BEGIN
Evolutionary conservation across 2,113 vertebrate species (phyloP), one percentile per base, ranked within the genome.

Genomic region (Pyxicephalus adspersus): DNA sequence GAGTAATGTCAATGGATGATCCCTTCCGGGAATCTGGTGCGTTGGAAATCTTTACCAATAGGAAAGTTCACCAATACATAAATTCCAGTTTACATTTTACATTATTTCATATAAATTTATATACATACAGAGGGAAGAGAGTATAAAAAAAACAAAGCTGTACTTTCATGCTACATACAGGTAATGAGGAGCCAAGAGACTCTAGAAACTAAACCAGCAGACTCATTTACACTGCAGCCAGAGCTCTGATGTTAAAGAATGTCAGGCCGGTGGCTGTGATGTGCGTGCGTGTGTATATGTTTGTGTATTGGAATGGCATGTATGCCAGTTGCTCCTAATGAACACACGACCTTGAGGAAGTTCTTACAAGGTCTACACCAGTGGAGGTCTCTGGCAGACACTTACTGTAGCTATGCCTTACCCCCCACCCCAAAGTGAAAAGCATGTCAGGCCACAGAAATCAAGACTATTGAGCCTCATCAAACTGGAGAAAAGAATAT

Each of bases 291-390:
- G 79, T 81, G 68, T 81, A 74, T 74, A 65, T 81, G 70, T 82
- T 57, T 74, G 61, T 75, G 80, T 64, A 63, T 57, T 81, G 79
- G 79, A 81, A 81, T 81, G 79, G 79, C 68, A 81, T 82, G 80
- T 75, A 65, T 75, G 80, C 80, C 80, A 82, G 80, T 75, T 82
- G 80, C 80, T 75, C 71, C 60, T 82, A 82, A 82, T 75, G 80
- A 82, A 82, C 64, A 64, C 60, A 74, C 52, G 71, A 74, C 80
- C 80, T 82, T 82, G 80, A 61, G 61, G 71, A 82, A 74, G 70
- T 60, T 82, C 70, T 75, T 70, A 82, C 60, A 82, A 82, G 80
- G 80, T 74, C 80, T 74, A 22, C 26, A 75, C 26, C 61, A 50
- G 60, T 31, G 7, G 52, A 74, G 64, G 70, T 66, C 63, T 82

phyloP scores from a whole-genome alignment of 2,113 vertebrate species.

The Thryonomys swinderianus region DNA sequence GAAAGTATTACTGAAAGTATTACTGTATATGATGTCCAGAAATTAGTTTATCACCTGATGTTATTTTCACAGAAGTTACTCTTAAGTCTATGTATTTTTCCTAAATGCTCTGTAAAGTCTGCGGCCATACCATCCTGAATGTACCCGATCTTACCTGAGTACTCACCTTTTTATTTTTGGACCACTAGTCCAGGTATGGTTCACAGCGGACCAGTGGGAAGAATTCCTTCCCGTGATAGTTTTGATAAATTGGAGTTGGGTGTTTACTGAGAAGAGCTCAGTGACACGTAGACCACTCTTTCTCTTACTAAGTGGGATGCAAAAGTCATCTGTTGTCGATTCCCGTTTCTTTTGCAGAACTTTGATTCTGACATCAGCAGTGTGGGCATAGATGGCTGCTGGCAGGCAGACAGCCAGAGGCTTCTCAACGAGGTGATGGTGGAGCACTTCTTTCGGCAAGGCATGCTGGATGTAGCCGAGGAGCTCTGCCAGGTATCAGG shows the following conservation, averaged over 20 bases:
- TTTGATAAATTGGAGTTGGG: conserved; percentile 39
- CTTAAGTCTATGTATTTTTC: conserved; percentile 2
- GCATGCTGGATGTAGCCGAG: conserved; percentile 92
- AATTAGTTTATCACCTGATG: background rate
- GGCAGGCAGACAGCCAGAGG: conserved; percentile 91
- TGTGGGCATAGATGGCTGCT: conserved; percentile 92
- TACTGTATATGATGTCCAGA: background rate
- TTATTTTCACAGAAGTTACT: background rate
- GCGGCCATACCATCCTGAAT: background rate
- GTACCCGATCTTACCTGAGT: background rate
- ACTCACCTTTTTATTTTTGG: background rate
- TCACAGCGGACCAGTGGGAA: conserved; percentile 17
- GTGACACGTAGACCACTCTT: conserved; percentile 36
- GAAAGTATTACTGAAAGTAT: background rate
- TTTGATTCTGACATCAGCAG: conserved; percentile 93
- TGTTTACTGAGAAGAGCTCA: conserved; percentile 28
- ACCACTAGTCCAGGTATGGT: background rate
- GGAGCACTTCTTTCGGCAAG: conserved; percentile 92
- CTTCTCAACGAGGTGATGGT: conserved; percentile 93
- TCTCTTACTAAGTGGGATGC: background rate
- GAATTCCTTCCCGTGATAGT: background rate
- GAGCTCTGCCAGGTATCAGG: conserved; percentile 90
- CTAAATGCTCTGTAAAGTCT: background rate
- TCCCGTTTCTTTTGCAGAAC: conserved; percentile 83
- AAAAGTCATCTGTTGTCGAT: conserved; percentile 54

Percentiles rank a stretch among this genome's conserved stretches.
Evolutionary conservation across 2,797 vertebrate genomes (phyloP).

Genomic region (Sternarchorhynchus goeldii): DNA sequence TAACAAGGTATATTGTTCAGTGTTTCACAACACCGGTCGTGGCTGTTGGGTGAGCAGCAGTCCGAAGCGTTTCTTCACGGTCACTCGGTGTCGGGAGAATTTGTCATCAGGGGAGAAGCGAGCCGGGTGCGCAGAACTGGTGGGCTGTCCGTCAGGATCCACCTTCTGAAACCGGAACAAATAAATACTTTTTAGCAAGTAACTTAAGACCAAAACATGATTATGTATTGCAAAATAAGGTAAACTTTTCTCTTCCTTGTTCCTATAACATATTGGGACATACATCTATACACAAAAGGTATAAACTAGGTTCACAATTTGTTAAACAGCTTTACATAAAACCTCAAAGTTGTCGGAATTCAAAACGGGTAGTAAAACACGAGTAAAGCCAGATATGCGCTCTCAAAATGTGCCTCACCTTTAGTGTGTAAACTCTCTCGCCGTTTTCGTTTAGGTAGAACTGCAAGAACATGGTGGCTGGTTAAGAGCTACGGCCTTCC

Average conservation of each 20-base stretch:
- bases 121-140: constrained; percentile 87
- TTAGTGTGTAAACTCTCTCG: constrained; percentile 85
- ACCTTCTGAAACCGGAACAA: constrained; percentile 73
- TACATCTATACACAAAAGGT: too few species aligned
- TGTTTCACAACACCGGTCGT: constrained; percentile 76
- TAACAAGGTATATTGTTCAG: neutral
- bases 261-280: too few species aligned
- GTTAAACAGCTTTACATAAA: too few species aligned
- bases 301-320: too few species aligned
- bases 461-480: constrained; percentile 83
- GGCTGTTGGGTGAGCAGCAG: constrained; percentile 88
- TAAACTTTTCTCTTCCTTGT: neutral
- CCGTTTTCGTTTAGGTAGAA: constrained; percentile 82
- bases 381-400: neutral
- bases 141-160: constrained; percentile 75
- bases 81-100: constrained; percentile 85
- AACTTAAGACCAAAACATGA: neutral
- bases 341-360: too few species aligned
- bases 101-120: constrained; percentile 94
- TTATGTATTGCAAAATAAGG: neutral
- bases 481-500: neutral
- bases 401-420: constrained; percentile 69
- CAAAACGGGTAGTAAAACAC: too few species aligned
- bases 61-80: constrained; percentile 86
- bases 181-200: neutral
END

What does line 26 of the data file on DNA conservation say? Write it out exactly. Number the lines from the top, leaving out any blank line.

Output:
- ACTCACCTTTTTATTTTTGG: background rate